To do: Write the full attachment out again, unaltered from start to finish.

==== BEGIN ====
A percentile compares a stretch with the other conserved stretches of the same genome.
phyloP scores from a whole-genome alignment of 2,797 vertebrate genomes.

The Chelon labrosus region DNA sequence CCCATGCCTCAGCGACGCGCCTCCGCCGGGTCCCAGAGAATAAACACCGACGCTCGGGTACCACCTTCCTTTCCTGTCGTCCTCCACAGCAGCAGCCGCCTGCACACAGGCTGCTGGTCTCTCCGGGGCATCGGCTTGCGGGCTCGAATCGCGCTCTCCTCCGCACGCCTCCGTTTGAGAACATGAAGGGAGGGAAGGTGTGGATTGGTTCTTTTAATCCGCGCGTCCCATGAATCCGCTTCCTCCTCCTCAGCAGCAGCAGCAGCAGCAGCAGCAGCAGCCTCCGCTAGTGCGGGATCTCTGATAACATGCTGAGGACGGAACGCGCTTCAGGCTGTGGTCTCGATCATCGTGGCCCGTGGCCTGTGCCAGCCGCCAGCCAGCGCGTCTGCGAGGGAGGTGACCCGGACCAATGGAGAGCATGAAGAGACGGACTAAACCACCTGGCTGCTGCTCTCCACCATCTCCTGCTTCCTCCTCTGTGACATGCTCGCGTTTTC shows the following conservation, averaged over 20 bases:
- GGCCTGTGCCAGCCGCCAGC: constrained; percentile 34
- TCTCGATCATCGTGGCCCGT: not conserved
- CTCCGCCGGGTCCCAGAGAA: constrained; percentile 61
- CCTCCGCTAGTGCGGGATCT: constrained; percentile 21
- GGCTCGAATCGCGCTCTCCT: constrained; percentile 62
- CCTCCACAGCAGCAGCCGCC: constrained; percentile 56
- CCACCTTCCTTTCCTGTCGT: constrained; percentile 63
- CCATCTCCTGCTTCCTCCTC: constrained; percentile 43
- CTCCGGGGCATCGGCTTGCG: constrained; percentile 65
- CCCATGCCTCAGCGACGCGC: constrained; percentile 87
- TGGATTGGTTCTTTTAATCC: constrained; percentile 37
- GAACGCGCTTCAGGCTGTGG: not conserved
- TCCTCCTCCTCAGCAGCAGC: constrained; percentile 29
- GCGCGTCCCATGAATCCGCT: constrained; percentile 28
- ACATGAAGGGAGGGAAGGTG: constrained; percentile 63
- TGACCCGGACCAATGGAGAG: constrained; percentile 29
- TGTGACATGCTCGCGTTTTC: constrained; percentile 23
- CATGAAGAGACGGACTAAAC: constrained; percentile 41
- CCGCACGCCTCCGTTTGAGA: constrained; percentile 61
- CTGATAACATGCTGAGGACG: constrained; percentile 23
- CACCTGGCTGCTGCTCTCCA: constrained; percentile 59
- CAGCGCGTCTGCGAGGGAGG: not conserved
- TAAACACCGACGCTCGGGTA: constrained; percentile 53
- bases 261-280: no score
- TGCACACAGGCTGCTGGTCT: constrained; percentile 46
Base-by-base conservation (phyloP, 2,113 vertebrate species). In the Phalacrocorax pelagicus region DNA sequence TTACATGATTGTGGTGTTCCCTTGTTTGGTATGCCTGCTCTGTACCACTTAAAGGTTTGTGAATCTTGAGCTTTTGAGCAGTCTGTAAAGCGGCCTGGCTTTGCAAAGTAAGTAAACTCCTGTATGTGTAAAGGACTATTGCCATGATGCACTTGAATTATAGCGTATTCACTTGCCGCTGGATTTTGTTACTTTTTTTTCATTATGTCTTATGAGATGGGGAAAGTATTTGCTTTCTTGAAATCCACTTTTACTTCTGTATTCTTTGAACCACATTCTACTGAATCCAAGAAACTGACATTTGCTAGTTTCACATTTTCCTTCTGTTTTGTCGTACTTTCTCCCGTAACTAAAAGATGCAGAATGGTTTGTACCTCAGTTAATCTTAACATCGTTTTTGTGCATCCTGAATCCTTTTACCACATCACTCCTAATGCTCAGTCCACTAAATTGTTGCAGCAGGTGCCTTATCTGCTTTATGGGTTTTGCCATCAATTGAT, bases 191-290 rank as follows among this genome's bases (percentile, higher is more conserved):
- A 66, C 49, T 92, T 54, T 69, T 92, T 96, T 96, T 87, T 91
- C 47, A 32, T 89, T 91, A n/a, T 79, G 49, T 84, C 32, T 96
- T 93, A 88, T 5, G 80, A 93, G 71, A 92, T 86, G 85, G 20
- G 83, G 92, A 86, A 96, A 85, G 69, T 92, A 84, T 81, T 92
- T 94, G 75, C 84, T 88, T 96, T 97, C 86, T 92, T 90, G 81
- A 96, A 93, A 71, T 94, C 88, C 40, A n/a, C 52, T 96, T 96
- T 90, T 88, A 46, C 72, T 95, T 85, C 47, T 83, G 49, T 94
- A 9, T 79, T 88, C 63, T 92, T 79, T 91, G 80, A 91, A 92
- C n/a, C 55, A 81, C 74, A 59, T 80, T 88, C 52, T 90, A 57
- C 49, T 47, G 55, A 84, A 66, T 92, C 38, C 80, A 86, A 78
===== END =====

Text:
A percentile compares a stretch with the other conserved stretches of the same genome.
phyloP scores from a whole-genome alignment of 2,797 vertebrate genomes.

The Chelon labrosus region DNA sequence CCCATGCCTCAGCGACGCGCCTCCGCCGGGTCCCAGAGAATAAACACCGACGCTCGGGTACCACCTTCCTTTCCTGTCGTCCTCCACAGCAGCAGCCGCCTGCACACAGGCTGCTGGTCTCTCCGGGGCATCGGCTTGCGGGCTCGAATCGCGCTCTCCTCCGCACGCCTCCGTTTGAGAACATGAAGGGAGGGAAGGTGTGGATTGGTTCTTTTAATCCGCGCGTCCCATGAATCCGCTTCCTCCTCCTCAGCAGCAGCAGCAGCAGCAGCAGCAGCAGCCTCCGCTAGTGCGGGATCTCTGATAACATGCTGAGGACGGAACGCGCTTCAGGCTGTGGTCTCGATCATCGTGGCCCGTGGCCTGTGCCAGCCGCCAGCCAGCGCGTCTGCGAGGGAGGTGACCCGGACCAATGGAGAGCATGAAGAGACGGACTAAACCACCTGGCTGCTGCTCTCCACCATCTCCTGCTTCCTCCTCTGTGACATGCTCGCGTTTTC shows the following conservation, averaged over 20 bases:
- GGCCTGTGCCAGCCGCCAGC: constrained; percentile 34
- TCTCGATCATCGTGGCCCGT: not conserved
- CTCCGCCGGGTCCCAGAGAA: constrained; percentile 61
- CCTCCGCTAGTGCGGGATCT: constrained; percentile 21
- GGCTCGAATCGCGCTCTCCT: constrained; percentile 62
- CCTCCACAGCAGCAGCCGCC: constrained; percentile 56
- CCACCTTCCTTTCCTGTCGT: constrained; percentile 63
- CCATCTCCTGCTTCCTCCTC: constrained; percentile 43
- CTCCGGGGCATCGGCTTGCG: constrained; percentile 65
- CCCATGCCTCAGCGACGCGC: constrained; percentile 87
- TGGATTGGTTCTTTTAATCC: constrained; percentile 37
- GAACGCGCTTCAGGCTGTGG: not conserved
- TCCTCCTCCTCAGCAGCAGC: constrained; percentile 29
- GCGCGTCCCATGAATCCGCT: constrained; percentile 28
- ACATGAAGGGAGGGAAGGTG: constrained; percentile 63
- TGACCCGGACCAATGGAGAG: constrained; percentile 29
- TGTGACATGCTCGCGTTTTC: constrained; percentile 23
- CATGAAGAGACGGACTAAAC: constrained; percentile 41
- CCGCACGCCTCCGTTTGAGA: constrained; percentile 61
- CTGATAACATGCTGAGGACG: constrained; percentile 23
- CACCTGGCTGCTGCTCTCCA: constrained; percentile 59
- CAGCGCGTCTGCGAGGGAGG: not conserved
- TAAACACCGACGCTCGGGTA: constrained; percentile 53
- bases 261-280: no score
- TGCACACAGGCTGCTGGTCT: constrained; percentile 46
Base-by-base conservation (phyloP, 2,113 vertebrate species). In the Phalacrocorax pelagicus region DNA sequence TTACATGATTGTGGTGTTCCCTTGTTTGGTATGCCTGCTCTGTACCACTTAAAGGTTTGTGAATCTTGAGCTTTTGAGCAGTCTGTAAAGCGGCCTGGCTTTGCAAAGTAAGTAAACTCCTGTATGTGTAAAGGACTATTGCCATGATGCACTTGAATTATAGCGTATTCACTTGCCGCTGGATTTTGTTACTTTTTTTTCATTATGTCTTATGAGATGGGGAAAGTATTTGCTTTCTTGAAATCCACTTTTACTTCTGTATTCTTTGAACCACATTCTACTGAATCCAAGAAACTGACATTTGCTAGTTTCACATTTTCCTTCTGTTTTGTCGTACTTTCTCCCGTAACTAAAAGATGCAGAATGGTTTGTACCTCAGTTAATCTTAACATCGTTTTTGTGCATCCTGAATCCTTTTACCACATCACTCCTAATGCTCAGTCCACTAAATTGTTGCAGCAGGTGCCTTATCTGCTTTATGGGTTTTGCCATCAATTGAT, bases 191-290 rank as follows among this genome's bases (percentile, higher is more conserved):
- A 66, C 49, T 92, T 54, T 69, T 92, T 96, T 96, T 87, T 91
- C 47, A 32, T 89, T 91, A n/a, T 79, G 49, T 84, C 32, T 96
- T 93, A 88, T 5, G 80, A 93, G 71, A 92, T 86, G 85, G 20
- G 83, G 92, A 86, A 96, A 85, G 69, T 92, A 84, T 81, T 92
- T 94, G 75, C 84, T 88, T 96, T 97, C 86, T 92, T 90, G 81
- A 96, A 93, A 71, T 94, C 88, C 40, A n/a, C 52, T 96, T 96
- T 90, T 88, A 46, C 72, T 95, T 85, C 47, T 83, G 49, T 94
- A 9, T 79, T 88, C 63, T 92, T 79, T 91, G 80, A 91, A 92
- C n/a, C 55, A 81, C 74, A 59, T 80, T 88, C 52, T 90, A 57
- C 49, T 47, G 55, A 84, A 66, T 92, C 38, C 80, A 86, A 78